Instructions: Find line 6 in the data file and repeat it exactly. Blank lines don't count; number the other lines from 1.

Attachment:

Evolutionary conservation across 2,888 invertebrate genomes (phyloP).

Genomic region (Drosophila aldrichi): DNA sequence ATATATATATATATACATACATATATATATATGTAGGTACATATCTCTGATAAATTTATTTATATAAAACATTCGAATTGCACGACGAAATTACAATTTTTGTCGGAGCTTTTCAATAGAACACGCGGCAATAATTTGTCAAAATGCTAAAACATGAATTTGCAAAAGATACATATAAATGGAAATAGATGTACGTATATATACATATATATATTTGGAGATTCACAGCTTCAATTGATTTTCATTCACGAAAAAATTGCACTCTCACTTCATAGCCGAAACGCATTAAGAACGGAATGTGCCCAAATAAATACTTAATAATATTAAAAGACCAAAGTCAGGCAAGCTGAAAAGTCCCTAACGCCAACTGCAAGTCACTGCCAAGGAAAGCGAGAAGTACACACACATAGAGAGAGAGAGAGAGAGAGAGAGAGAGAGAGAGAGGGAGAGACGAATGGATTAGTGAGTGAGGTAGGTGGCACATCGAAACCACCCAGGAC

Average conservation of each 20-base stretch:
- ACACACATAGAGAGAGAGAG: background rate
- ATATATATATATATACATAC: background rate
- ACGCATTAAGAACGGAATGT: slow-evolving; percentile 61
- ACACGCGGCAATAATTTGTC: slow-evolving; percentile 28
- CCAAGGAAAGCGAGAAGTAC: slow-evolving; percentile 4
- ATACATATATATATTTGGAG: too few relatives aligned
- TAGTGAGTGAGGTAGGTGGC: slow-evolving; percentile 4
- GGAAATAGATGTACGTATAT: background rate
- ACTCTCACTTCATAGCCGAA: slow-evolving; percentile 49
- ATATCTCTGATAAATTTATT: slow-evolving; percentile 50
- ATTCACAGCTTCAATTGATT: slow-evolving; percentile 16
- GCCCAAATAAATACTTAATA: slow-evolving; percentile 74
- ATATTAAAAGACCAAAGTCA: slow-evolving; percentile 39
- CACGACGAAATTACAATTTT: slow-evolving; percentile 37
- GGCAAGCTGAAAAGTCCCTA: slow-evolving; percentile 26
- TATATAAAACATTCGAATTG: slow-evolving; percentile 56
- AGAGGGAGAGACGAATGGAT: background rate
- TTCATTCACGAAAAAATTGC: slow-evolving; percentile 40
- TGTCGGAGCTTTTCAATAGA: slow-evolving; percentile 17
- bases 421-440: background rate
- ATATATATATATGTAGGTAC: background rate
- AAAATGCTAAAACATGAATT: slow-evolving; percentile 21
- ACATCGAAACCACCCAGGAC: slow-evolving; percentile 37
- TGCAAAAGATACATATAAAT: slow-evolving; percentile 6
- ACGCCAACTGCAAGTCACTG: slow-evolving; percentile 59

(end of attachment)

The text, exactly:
- ACGCATTAAGAACGGAATGT: slow-evolving; percentile 61